Poems of Bai Juyi
Speaking Freely was written when Yuan Zhen was in Jiangling, a formal poem with a high rhyme-scheme, five verses, seven-character lines. Its ideas are original. Its schemes are new. Every time I chant it, it delights me. Older generations of poets, they could not have written it this way. But the poet Li Qi wrote: "The muddy Yellow River merges with Clear River. The wise Duke of Zhou met with the madman of Chu." This is how I see this poem. I am on my way to Xunyang but have not yet taken up my position. I have leisure to spare on this boat and I chant this poem upon the river. The five verses weave together and impress their meanings on my ear.
Who can distinguish true morning from false dawn?
Ancient times until now, our efforts amount to nothing.
But we love that Old Zang could cheat the wise.
All he had to do was pretend to be stupid.
Fireflies glow with no fire inside them.
No one mistakes the round dew on the lotus for pearls.
Sacrifices to Heaven and treasures don't mix.
Too bad. But what difference does splendor make?
Life's experiences vary, nothing is ordained.
The world's net binds us all. We die without relief.
Fortune and disaster, turn and turn again.
Bloom and fade, repeat, repeat. No explanation given.
A sacred turtle can't avoid his intestines' bloody fate.
Horses that shake their riders still risk a broken leg.
If you doubt my judgment, please observe in this chessgame
How win and loss must calmly wait the logic of events.
If I gave you a solution, you would be right to doubt.
No need for turtle's intestines or yarrow stalks cast down.
Testing jade requires a full three days of heat.
Judging timber, one must wait for seven years to pass.
The Duke of Zhou feared even to appear to do the wrong.
Wang Mang was polite and modest, until he usurped the throne.
If from the beginning, life is on the verge of death,
Who, in a brief lifetime, can sift the false from true?
Who lives in a mansion once it's been destroyed?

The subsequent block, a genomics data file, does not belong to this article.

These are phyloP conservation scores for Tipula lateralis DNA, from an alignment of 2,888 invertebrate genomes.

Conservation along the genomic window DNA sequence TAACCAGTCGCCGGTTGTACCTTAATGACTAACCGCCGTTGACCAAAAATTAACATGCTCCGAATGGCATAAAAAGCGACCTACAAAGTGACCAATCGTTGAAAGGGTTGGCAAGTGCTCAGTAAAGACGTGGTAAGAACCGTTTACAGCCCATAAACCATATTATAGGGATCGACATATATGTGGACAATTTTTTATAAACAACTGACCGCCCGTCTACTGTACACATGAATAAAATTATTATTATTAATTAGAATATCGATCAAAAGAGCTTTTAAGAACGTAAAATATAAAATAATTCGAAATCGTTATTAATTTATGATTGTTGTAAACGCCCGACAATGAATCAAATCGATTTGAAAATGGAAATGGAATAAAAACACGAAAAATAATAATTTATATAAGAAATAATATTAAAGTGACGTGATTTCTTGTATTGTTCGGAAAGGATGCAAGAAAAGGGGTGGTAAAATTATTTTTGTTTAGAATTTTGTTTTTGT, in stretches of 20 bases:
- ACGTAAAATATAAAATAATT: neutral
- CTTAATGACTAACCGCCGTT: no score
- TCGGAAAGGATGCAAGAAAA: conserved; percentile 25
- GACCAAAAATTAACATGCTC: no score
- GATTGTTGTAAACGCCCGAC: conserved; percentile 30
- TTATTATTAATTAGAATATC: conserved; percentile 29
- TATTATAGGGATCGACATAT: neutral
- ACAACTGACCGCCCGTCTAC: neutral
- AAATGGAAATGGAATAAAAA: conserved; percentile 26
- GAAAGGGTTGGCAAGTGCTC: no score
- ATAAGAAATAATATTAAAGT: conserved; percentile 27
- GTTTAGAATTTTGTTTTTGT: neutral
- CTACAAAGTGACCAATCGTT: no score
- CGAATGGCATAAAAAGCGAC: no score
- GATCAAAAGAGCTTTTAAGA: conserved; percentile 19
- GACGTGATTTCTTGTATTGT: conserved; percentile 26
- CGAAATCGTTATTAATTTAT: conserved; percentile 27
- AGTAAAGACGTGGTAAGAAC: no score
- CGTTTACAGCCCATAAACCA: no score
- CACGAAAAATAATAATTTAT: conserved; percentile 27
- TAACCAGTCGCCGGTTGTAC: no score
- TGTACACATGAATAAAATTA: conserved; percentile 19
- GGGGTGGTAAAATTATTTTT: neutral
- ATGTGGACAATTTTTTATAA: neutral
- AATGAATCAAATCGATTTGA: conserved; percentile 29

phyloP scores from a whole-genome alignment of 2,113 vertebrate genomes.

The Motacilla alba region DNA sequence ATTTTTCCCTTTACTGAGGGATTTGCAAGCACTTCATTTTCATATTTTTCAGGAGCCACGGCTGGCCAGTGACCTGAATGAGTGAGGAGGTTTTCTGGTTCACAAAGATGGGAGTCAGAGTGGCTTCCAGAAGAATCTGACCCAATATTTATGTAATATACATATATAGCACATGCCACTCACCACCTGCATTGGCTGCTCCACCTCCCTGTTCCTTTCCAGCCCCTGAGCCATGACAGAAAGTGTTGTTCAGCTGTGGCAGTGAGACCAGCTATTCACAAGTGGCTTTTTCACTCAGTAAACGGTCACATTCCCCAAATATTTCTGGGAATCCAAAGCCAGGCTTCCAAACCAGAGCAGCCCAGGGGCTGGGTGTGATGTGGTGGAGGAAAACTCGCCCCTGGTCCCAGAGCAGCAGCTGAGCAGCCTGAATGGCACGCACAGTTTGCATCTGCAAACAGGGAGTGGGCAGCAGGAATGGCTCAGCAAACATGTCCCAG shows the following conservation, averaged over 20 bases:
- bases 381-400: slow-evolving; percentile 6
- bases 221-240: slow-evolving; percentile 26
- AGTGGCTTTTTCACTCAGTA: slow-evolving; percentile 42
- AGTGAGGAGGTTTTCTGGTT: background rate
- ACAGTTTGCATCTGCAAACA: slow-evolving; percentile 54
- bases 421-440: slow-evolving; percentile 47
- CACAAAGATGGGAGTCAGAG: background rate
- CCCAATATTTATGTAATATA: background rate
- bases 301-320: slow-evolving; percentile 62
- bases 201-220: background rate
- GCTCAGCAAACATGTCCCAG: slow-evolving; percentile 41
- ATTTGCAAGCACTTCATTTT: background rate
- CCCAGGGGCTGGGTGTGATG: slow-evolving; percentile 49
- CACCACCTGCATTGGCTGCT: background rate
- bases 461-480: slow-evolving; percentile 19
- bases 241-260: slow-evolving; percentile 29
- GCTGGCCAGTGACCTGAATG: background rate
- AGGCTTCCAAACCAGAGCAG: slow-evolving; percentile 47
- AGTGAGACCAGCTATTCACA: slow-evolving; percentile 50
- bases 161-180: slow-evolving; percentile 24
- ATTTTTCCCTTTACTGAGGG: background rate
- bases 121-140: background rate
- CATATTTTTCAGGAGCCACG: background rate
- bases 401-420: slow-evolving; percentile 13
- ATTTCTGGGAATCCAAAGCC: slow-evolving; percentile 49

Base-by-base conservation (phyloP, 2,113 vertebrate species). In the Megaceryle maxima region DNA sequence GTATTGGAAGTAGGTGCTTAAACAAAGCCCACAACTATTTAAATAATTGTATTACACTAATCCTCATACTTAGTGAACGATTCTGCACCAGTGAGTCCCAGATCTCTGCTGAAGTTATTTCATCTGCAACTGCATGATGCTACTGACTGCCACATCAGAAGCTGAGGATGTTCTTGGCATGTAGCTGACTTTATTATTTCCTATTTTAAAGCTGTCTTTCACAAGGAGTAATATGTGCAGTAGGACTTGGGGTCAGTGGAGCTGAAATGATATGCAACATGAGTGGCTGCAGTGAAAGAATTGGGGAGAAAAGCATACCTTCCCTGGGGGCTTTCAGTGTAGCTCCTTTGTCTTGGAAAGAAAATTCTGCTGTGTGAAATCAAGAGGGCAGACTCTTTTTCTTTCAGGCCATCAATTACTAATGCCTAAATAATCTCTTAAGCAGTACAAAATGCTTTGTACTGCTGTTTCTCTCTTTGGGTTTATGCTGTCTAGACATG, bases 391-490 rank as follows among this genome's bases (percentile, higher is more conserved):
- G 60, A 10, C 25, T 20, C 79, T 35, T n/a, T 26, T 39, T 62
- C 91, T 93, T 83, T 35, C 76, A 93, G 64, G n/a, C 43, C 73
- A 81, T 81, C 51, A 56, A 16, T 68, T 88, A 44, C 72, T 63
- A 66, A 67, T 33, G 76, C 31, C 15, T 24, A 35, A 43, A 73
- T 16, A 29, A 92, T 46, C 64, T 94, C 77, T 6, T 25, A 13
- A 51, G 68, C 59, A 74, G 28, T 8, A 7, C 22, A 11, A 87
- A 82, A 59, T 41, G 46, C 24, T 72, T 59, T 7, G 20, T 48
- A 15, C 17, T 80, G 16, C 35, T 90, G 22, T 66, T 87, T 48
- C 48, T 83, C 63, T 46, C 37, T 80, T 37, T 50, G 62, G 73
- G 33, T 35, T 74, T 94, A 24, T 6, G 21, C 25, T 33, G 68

Where do favored guests answer tears with song?
Last night our homes endured disaster.
Today, outside our gates, life still goes on.
Ancient kings are unaware they sleep on barren land.
Whenever did the narrowest sea have the highest waves?
Don't laugh when the undeserving boast of wealth and fame.
We all end up as corpses, good and bad the same.
Mount Tai is unwilling to be smaller than a hair.
And poor Yan Hui never envied ancient Peng.
Pine trees rot only after a thousand years.
Hibiscus blooms and withers in a day.
No need for life's lovers to fret over death.
No need to curse the body for being full of life.
Life goes. Death comes. And both are as a dream.
Joy and sorrow are only felt by those who are awake.
This poem is one of those which make me feel my ignorance. Yanzi (颜子) is Yan Hui, Kongzi's favorite disciple who died young, at 29. And Peng (彭) is Peng Zu, the Chinese Methuselah. Those weren't too hard. But I have a problem still with this line: 马失应无折足忧. We have [horse][to miss or lose][ought or should][without or nothing][break][foot][worry]. So we get: "Horses losing should nothing break foot worry." That reads nicely.
The problem is 应无 or ying1wu2. I went searching for yingwus. Thinking it might be an ancient name or other reference, I searched against ctext.org which is full of classical texts. A fluent reader of classical Chinese would need a kalpa or two to sift the results. So I tried other searches. One page was a translation with something like: "You can break your foot dismounting from a horse." Quite a stretch. Too stretchy even for me. But better than a popular online translation engine had to offer. I let the two of them keep each other company and looked for something better.
I tried pretty hard for an hour or more to find something helpful. The only interesting result was a page with this very poem which also included the pinyin but no English. The page had "yingmo" not "yingwu." Mo2 is an alternative for wu2 when used in some names or transliterations. It occurs in the mu of the Chinese version of "namu amidha butsu." So all I could (speciously) nail down was that yingwu was (probably) a name pronounced "yingmo." Let's pretend it's the name of a rider who was thrown from some (possibly) famous horse in some ancient Chinese anecdote. Problem "solved."